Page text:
Arthritis & the products that help
About Arthritis & Its Symptoms
There are over 100 different types of arthritis, but in all its forms arthritis involves inflammation and deterioration of the joints. The deterioration begins with the cartilage and as the condition progresses continues on with the bones of the joint.
Mobility & Accessibility Devices
There is a wide range of home medical equipment that can enhance the quality of life of people with arthritis. Your healthcare team can help you determine the devices that are best for you.
Manual Wheelchairs, available in a wide range of styles, can assist with mobility for people with arthritis who find it too painful to walk. However, if their hands, arms or shoulders are also arthritic they may not be able to propel a manual wheelchair and should consider a power wheelchair.
Power Wheelchairs can provide independent mobility for people with arthritis. Used both indoors and out, they are suitable for people who are unable to propel a manual wheelchair, but who have the ability to control their hand movements. Other types of driving controls may be available on select models if a person does not have sufficient hand control.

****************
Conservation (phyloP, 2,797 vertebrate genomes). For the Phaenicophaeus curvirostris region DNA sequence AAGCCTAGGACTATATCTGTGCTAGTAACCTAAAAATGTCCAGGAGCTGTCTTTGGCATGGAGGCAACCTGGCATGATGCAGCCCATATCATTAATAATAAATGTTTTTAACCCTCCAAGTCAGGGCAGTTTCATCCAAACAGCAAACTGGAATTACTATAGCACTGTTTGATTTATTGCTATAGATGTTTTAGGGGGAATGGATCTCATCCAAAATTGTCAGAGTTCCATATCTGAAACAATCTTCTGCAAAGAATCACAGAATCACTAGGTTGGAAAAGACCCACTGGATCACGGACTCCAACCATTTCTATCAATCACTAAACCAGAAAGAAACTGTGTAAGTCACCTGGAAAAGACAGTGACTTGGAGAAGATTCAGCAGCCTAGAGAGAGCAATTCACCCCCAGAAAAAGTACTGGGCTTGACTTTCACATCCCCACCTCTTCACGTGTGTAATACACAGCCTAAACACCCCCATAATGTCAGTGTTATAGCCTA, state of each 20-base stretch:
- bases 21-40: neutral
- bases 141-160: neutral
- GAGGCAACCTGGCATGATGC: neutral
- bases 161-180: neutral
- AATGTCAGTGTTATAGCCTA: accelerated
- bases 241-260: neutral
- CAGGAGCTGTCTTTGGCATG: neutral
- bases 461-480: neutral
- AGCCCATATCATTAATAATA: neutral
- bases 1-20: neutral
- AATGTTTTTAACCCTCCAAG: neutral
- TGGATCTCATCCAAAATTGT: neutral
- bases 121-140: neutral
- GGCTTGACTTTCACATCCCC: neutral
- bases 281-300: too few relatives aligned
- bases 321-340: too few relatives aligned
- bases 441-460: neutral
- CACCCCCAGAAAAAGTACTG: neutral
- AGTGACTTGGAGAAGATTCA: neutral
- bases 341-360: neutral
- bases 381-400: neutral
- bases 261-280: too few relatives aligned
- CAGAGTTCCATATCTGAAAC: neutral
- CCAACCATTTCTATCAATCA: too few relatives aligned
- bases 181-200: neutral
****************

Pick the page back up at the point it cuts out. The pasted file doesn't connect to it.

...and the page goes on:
Bathroom Aids are essential for people with mobility impairments. Bath seats, transfer benches and bath boards, in combination with hand held showers, allow people to sit down while bathing to increase comfort and safety. Raised toilet seats make a toilet higher, making it easier for a person to stand up. Grab bars and toilet safety frames will also help to make bathrooms safer.
Lift Chairs are excellent devices that comfortably raise someone from or lower someone to a seated position. When the user is standing, the chair will gently lower them into a seated or reclined position. When they are seated, the chair will safely, securely and easily raise them to a standing position.
Commodes can be helpful for people who are not able to stand or who cannot stand for long periods of time, and are available with or without wheels. Those without wheels are typically used at the bedside and wheeled models can be rolled over a toilet. Shower commodes can also be used in an accessible shower.